Pub. date: 2005 | Online Pub. Date: September 15, 2007 | DOI: 10.4135/9781412952514 | Print ISBN: 9780761927310 | Online ISBN: 9781412952514| Publisher:SAGE Publications, Inc.About this encyclopedia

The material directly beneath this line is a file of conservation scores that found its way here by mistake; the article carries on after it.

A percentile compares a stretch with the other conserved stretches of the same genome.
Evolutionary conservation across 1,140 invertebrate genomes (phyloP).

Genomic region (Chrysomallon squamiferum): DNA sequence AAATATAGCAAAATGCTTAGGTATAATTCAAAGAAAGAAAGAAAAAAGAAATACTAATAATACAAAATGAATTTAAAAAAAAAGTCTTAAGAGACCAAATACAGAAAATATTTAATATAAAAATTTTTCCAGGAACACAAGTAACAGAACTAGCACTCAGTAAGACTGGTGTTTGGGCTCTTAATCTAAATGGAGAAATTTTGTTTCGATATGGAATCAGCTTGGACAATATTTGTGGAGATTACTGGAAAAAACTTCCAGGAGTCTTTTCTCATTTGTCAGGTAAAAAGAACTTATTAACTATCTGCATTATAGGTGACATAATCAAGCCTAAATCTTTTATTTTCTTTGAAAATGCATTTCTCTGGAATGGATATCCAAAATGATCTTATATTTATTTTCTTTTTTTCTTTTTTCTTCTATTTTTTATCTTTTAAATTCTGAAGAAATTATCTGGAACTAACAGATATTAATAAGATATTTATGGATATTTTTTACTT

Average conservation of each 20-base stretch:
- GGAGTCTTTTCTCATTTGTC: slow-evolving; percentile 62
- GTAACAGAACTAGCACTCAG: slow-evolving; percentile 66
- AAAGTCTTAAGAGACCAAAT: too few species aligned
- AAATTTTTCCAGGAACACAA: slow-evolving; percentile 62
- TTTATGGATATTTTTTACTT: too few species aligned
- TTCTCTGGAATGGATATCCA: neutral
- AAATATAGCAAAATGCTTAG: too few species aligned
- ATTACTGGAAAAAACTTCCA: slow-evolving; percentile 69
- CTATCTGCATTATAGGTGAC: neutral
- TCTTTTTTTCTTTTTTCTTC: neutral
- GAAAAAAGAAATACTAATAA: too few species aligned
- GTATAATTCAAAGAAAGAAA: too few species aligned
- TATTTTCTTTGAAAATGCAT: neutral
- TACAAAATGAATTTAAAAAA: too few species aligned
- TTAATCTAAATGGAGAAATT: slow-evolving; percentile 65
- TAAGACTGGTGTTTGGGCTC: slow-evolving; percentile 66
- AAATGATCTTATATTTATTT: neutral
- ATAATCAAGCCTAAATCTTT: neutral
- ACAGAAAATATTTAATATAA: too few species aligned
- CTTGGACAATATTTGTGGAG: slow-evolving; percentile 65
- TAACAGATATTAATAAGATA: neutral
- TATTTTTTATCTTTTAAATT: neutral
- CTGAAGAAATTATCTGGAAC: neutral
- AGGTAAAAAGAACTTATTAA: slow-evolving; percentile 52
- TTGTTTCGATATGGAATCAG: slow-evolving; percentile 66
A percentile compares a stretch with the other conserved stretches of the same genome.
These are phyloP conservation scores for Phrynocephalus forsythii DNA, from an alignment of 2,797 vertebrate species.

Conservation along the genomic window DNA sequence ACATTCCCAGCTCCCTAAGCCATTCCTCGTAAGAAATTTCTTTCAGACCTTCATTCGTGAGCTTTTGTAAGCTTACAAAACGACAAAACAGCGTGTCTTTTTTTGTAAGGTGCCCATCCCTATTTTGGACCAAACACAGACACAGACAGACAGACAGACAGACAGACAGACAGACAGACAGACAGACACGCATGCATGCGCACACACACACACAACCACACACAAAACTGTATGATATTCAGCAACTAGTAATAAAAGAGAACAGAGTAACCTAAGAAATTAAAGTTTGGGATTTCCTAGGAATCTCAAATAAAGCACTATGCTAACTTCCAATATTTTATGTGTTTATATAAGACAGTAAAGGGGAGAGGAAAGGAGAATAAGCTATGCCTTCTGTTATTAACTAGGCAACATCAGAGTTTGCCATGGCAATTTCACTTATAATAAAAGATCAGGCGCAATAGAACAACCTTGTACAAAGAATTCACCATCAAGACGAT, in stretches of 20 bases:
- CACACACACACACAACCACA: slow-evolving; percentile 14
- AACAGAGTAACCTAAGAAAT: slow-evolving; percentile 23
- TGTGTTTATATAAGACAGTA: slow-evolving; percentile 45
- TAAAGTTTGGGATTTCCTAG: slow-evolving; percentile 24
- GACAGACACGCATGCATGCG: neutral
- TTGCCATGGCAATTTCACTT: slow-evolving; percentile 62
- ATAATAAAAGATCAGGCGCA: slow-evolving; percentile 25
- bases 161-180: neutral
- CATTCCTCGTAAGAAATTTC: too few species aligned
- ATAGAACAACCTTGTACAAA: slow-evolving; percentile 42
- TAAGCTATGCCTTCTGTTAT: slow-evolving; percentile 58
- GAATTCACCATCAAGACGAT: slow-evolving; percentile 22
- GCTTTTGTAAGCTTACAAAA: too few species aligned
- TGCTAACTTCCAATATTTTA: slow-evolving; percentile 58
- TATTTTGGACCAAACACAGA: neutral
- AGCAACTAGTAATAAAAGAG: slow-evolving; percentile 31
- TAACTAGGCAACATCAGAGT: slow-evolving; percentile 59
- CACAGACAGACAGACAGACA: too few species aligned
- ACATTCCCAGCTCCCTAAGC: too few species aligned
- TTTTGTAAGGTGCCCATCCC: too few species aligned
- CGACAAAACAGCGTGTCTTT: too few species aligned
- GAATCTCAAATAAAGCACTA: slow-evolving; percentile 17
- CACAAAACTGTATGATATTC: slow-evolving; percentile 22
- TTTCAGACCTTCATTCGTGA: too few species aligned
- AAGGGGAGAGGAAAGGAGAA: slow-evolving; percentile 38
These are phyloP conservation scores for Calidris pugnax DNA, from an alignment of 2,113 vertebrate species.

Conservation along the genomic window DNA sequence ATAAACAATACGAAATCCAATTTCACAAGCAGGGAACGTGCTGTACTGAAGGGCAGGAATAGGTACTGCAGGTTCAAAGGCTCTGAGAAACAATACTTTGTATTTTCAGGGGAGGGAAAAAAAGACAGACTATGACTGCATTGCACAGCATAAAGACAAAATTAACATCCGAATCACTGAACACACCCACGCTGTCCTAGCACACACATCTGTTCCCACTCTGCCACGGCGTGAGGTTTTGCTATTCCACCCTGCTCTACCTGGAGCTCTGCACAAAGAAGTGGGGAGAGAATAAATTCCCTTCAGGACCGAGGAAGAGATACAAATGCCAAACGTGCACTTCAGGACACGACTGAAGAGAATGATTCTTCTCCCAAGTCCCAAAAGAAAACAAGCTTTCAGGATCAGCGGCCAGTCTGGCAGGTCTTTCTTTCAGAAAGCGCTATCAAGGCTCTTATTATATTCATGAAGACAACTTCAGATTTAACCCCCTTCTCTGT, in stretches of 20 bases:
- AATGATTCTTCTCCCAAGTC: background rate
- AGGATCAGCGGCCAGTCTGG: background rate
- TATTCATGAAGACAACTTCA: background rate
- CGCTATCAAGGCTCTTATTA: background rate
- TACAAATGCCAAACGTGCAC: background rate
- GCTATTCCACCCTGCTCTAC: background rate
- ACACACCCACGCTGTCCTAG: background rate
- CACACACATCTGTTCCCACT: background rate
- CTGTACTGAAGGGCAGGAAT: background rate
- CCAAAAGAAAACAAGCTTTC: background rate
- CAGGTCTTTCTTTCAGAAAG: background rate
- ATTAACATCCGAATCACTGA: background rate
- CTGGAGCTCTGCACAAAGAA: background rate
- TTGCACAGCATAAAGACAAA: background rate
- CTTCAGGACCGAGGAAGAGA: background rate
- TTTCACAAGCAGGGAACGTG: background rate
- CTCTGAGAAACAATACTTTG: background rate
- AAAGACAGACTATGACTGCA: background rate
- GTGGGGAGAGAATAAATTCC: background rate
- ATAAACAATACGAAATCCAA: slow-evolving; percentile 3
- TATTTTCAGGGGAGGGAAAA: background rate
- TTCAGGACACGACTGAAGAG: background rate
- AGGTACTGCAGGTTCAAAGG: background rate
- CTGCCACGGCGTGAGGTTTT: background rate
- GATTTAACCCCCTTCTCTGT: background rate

A determinate sentence operates when a judge assigns a convicted offender to a term of imprisonment for a specific time period, for example, three years. Thus, determinacy refers to knowledge at sentencing of the amount of time that the convicted person will actually serve. “Good time” credits (or remission) typically modify that presumption, but even so, offenders enter prison with much better knowledge of how much time they will actually serve than they would if they were given an indeterminate sentence. In the United States, determinate sentencing systems usually provide also for probation as an option. This means that the sentencing choice, which is typically negotiated in exchange for a guilty plea, amounts first to an in-out decision—to prison or to probation—followed by specification of amount of time (usually measured in years) or, in the case of probation, conditions of release. Determinate sentencing reemerged in the 1970s in the United ...